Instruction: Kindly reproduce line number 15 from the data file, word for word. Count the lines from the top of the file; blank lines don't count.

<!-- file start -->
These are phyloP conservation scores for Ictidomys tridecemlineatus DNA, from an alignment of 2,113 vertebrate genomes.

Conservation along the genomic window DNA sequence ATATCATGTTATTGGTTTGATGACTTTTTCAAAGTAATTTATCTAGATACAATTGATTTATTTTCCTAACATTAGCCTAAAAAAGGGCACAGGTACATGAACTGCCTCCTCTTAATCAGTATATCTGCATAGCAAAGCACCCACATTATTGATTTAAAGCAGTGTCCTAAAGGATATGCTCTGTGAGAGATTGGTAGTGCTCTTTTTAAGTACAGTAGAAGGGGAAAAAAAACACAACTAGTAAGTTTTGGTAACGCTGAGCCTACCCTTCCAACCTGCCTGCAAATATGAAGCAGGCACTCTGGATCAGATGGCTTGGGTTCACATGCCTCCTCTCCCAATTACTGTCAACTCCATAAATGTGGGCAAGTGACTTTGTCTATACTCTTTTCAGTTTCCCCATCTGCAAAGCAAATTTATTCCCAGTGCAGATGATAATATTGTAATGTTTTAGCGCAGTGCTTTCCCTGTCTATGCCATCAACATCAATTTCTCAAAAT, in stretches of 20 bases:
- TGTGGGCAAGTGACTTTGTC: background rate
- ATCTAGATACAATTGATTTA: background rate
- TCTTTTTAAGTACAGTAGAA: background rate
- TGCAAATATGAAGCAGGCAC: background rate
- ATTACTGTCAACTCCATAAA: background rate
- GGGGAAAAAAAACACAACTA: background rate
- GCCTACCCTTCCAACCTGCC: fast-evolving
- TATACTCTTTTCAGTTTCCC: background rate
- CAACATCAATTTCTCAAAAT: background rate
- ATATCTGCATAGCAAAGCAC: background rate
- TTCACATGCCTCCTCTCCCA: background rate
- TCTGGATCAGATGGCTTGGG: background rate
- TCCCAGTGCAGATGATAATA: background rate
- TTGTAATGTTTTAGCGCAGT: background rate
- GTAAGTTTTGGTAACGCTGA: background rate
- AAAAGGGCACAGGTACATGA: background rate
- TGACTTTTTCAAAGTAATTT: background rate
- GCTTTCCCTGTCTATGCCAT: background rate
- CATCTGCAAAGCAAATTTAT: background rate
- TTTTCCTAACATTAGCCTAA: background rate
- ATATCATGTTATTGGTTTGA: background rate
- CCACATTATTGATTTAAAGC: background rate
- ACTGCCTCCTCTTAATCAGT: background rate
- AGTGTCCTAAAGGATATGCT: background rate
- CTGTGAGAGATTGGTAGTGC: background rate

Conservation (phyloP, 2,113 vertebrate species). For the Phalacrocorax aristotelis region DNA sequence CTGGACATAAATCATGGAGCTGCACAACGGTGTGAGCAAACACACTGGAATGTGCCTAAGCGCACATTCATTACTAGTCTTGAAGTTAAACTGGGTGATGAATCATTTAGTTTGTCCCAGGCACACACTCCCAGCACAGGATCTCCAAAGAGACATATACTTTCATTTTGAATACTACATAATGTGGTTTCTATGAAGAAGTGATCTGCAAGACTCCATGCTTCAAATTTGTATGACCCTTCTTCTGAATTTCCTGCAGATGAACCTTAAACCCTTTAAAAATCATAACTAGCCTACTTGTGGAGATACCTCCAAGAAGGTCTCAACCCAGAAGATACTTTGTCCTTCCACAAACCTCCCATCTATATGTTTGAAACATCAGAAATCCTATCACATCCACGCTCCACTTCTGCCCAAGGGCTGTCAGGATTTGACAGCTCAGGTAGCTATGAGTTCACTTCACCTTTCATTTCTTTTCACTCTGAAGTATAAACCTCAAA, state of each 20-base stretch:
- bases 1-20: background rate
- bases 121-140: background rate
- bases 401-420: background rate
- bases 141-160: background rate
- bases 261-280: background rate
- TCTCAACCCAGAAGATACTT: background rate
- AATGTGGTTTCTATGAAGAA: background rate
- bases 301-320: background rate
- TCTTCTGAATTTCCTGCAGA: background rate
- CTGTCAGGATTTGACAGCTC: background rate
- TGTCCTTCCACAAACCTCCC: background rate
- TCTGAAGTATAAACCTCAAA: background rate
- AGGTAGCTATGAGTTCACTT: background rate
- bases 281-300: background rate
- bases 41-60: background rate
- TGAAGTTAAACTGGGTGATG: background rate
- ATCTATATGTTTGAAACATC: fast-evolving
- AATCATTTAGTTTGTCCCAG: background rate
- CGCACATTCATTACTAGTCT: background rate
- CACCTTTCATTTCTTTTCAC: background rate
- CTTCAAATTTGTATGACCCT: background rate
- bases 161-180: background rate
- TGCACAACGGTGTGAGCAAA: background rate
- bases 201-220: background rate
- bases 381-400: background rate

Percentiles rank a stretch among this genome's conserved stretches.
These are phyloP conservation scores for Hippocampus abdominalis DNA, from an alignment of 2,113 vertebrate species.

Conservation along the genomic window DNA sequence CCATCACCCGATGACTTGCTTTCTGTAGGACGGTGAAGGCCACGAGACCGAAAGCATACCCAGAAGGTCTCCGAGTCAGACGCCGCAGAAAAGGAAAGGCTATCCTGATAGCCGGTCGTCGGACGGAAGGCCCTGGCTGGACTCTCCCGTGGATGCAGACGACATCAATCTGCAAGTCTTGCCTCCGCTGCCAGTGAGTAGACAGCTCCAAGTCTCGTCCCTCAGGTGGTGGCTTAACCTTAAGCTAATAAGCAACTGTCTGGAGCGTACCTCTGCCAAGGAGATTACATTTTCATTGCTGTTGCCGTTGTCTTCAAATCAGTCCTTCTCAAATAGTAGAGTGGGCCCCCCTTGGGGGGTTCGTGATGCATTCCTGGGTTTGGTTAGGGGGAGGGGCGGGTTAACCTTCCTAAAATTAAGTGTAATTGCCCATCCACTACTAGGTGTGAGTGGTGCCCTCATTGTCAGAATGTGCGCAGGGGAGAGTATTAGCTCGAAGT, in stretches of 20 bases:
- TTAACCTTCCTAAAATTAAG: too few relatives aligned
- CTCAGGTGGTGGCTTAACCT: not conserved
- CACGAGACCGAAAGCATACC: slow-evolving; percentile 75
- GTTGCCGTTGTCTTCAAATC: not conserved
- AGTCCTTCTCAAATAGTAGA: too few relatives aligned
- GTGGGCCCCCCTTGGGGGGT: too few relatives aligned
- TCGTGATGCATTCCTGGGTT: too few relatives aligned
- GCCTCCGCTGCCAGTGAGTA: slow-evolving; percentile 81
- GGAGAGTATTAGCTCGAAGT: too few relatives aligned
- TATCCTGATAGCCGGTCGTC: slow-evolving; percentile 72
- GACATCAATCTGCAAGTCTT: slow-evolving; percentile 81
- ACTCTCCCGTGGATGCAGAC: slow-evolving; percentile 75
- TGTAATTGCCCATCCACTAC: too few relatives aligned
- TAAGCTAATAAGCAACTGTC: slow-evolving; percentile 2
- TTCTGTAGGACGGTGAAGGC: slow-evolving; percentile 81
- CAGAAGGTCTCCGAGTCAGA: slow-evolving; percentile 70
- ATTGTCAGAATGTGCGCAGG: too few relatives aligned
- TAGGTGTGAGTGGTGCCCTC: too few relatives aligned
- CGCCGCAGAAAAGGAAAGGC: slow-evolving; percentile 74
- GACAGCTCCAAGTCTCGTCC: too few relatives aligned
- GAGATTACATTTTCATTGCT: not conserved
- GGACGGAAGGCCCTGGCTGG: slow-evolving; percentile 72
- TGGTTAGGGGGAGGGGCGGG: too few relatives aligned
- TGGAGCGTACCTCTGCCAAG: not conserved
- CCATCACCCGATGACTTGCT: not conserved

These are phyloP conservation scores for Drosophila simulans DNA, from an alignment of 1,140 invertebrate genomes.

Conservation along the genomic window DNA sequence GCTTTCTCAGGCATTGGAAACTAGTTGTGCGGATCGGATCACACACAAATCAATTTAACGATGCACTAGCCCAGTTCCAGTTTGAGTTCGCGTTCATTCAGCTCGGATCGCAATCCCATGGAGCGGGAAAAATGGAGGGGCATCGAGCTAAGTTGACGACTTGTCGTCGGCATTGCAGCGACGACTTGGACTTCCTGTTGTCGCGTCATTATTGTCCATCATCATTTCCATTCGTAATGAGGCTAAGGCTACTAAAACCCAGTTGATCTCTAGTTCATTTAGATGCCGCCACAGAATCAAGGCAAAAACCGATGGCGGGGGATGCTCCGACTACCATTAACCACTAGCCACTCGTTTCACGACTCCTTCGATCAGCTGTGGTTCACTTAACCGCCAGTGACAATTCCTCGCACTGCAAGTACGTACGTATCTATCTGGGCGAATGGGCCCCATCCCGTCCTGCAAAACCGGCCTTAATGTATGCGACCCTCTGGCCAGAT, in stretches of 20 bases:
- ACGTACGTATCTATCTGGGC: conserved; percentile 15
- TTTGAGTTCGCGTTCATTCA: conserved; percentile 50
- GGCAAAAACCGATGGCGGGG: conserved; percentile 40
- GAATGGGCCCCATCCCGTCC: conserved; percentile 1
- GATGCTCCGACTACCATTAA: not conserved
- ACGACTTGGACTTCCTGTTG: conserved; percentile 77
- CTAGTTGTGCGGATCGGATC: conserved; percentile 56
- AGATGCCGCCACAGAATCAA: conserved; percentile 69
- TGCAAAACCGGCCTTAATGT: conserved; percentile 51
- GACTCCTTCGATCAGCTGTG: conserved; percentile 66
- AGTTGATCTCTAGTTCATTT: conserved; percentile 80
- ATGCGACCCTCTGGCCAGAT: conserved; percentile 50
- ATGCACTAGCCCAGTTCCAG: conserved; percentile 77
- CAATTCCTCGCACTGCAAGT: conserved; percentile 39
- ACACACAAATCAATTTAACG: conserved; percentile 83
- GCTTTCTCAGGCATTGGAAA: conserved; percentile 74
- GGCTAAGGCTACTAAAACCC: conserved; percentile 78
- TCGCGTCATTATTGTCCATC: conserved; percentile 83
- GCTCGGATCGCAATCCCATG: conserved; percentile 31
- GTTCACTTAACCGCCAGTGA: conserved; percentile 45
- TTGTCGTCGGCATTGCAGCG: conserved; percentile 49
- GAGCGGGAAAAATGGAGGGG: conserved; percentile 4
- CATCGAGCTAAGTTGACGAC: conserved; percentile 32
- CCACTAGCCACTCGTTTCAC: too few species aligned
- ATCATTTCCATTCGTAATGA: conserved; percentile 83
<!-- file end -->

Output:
- TCCCAGTGCAGATGATAATA: background rate